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    Here's What Doctors Say About The Theory That Bras Cause Breast Cancer

    Consider this myth busted.

    If you’re a person with breasts, you probably know that a nice, supportive bra is kind of a necessary thing in life.

    But you may have also heard some rumors that your bra is trying to kill you by upping your risk of breast cancer.

    Before we go any further, let's get one thing out of the way: There is no scientific evidence to show that bras increase the risk of breast cancer.

    So why is Goop saying your bras are giving you breast cancer?

    Most of the claims that your bra is trying to kill you come from a 1995 book, Dressed To Kill: The Link Between Breast Cancer and Bras.

    Here's the thing: The study in that book didn't actually factor in known breast cancer risk factors, like family history, weight, etc. It just found a correlation — not a cause-and-effect relationship — albeit a scary one.

    There are a few other studies in the Goop article that Sadeghi claims show a link between breast cancer and bras. But those still don't give conclusive evidence that bras are out to get you.

    That's a little like saying that ~Netflix and chill~ causes STIs.

    So wait, why would your bra be giving you breast cancer anyway? BuzzFeed Life asked Weiss and Gunter to weigh in on each of the theories from Sadeghi's article:

    The claim: Your bra "restricts the lymph nodes around the breast and underarm area, preventing toxins from being processed through them and flushed out of the body."

    The claim: Bras with metal underwire have the "ability to magnify and sustain electromagnetic frequencies (EMF) and radiation from things like cell phones and Wi-Fi."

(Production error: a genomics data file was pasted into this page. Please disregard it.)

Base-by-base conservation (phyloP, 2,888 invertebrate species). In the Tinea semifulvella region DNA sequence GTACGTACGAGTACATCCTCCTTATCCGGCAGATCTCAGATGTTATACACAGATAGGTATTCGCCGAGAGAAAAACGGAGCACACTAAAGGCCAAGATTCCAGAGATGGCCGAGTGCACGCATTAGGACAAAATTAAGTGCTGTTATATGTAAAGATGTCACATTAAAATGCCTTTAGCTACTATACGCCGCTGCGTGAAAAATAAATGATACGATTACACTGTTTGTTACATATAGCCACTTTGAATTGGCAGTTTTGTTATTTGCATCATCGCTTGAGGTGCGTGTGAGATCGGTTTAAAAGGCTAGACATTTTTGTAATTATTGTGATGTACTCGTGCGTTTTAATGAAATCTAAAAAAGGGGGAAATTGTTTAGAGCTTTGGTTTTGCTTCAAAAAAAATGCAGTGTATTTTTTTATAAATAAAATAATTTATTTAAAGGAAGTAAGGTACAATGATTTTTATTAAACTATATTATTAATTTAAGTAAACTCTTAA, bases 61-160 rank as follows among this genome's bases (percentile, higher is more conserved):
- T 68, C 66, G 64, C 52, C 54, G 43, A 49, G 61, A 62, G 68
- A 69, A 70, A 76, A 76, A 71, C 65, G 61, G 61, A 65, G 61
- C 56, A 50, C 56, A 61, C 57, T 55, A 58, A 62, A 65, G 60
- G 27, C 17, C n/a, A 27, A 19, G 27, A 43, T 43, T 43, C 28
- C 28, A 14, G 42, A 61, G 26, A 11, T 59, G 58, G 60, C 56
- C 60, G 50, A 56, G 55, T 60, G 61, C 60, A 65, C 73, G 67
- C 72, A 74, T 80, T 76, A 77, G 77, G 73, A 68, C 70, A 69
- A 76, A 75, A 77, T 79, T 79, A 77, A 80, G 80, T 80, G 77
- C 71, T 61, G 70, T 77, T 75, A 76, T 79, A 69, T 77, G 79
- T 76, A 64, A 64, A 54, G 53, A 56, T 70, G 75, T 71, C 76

Weiss: "It's not like you would have a higher metal content or that you absorb the metal that's in the underwire."

    Gunter: "If it's just metal, why aren't we worrying about zippers and penile cancer? Necklaces and thyroid cancer? If metal caused cancer, we wouldn't give hip replacements."

    The claim: "Breasts are external organs meant to hang out and somewhat away from the torso, maintaining a naturally lower temperature than the rest of the body. Certain cancers are temperature-sensitive."

    Here are the known factors that actually can affect your risk of breast cancer:

    • Age

    • Gender

    • Genetic mutations

    • Family history of breast cancer

    • Dense breast tissue

    • Age at first menstruation and menopause

    • Alcohol consumption

    • Weight

    • Physical activity

    • Birth control use

    • Hormone therapy

    • Breastfeeding

    For more info on all of these, head over to the American Cancer Society.

    In fact, you could even say that wearing a bra may help you reduce your risk of breast cancer.

    So is it even remotely possible that bras could have an effect on breast cancer?

    Bottom line: "Wear a bra, don't wear a bra, do whatever you like," says Gunter.